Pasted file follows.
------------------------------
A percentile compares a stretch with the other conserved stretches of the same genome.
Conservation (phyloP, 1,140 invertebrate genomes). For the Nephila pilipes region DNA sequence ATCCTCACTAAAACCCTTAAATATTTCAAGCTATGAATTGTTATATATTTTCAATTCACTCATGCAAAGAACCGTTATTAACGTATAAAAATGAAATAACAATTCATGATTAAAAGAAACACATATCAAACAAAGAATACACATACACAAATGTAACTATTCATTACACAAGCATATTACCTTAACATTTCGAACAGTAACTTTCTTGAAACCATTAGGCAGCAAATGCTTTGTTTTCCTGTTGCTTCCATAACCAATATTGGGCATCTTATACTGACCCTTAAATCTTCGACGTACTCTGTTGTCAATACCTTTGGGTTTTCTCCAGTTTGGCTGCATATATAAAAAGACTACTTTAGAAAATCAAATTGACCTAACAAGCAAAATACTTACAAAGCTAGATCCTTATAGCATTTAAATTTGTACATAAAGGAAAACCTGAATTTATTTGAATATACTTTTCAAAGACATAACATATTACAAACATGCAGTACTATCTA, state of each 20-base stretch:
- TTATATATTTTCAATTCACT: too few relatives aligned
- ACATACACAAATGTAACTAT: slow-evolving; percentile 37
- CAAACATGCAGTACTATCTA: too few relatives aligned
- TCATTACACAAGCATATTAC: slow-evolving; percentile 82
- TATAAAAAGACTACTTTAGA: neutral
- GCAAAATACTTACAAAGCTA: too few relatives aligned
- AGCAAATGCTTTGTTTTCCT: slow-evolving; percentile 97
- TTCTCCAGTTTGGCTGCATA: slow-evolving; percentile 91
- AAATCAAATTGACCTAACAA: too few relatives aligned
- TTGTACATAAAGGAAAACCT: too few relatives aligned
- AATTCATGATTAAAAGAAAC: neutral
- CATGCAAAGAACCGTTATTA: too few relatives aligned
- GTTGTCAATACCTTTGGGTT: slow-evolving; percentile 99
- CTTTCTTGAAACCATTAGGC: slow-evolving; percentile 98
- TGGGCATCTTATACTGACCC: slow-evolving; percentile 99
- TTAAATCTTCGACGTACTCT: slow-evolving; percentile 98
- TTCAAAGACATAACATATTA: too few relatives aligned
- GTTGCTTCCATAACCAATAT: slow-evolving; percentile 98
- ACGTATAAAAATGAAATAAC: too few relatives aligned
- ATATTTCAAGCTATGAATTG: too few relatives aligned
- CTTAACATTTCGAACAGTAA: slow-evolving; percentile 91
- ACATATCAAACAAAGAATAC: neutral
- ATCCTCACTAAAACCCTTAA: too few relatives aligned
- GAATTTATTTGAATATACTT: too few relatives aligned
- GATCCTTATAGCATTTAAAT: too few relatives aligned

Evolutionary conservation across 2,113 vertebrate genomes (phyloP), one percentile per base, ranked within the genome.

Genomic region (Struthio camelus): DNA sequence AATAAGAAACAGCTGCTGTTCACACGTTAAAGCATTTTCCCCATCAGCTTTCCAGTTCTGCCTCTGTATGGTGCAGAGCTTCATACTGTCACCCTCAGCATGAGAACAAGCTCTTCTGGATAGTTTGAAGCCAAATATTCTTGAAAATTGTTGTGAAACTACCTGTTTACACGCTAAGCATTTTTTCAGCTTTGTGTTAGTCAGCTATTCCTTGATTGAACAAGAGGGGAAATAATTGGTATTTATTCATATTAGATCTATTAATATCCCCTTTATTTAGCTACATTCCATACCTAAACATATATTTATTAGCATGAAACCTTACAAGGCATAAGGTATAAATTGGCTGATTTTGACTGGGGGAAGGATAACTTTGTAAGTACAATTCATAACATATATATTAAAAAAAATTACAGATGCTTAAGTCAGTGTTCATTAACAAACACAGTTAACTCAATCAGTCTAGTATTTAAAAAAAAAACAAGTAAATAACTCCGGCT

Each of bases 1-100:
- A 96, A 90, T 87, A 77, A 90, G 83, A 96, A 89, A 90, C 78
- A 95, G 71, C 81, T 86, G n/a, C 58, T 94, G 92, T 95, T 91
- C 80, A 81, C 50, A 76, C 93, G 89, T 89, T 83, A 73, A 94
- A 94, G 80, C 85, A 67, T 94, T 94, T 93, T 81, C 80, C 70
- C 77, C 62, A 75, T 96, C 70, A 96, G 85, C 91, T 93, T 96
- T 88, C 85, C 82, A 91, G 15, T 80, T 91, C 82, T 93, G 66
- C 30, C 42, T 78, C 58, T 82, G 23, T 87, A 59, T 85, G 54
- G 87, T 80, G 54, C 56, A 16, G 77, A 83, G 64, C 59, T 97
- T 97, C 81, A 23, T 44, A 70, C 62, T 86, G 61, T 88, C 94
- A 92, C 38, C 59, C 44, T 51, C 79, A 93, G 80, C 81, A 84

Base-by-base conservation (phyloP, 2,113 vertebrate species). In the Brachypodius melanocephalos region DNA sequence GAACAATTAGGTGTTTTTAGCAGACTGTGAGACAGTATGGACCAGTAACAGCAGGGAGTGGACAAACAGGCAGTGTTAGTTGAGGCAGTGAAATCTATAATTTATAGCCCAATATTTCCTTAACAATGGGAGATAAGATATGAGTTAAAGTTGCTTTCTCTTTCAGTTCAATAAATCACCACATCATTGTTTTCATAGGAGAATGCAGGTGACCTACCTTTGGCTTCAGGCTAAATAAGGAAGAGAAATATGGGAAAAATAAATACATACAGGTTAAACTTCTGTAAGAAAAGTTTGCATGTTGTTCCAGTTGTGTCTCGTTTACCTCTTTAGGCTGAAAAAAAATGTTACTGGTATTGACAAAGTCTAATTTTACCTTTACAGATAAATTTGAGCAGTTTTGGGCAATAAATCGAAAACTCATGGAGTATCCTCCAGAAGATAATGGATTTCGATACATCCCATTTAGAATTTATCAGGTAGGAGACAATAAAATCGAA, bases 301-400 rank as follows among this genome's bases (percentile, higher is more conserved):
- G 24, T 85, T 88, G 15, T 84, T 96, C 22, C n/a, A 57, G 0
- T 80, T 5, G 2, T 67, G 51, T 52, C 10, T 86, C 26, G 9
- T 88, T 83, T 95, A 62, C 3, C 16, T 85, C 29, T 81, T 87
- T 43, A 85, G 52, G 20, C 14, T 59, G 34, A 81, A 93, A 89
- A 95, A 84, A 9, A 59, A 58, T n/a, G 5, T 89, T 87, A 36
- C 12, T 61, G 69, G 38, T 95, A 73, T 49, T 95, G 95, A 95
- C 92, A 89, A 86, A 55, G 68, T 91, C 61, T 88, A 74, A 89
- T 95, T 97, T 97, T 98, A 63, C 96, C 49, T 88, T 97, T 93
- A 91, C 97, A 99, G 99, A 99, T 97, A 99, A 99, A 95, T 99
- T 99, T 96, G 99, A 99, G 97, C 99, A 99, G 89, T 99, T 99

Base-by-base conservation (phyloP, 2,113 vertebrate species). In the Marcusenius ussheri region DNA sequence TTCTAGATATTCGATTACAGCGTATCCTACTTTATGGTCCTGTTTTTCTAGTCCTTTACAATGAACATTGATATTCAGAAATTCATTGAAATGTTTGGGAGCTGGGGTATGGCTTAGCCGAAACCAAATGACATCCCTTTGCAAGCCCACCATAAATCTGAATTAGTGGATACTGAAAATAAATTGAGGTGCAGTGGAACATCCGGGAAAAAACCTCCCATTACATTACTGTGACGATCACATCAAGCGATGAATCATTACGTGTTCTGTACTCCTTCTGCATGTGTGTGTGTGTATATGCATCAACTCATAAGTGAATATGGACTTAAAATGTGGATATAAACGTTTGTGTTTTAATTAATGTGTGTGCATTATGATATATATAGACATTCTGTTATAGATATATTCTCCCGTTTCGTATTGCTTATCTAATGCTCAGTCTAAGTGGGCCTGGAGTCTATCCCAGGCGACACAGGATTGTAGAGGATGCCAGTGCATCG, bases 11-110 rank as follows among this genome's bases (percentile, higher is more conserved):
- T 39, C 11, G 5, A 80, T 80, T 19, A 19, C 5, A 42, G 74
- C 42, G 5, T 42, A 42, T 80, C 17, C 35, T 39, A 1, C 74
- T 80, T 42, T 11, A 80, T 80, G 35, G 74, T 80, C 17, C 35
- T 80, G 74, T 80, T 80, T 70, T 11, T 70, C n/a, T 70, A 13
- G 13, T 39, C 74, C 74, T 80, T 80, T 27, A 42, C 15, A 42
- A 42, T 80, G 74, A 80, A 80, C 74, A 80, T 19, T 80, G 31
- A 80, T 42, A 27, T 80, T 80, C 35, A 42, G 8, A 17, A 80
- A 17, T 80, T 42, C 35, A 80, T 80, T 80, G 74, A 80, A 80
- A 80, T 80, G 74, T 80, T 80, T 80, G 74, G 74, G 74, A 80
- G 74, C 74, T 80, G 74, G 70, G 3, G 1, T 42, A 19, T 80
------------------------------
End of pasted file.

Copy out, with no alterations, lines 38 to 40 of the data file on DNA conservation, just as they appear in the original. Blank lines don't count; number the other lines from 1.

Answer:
- G 87, T 80, G 54, C 56, A 16, G 77, A 83, G 64, C 59, T 97
- T 97, C 81, A 23, T 44, A 70, C 62, T 86, G 61, T 88, C 94
- A 92, C 38, C 59, C 44, T 51, C 79, A 93, G 80, C 81, A 84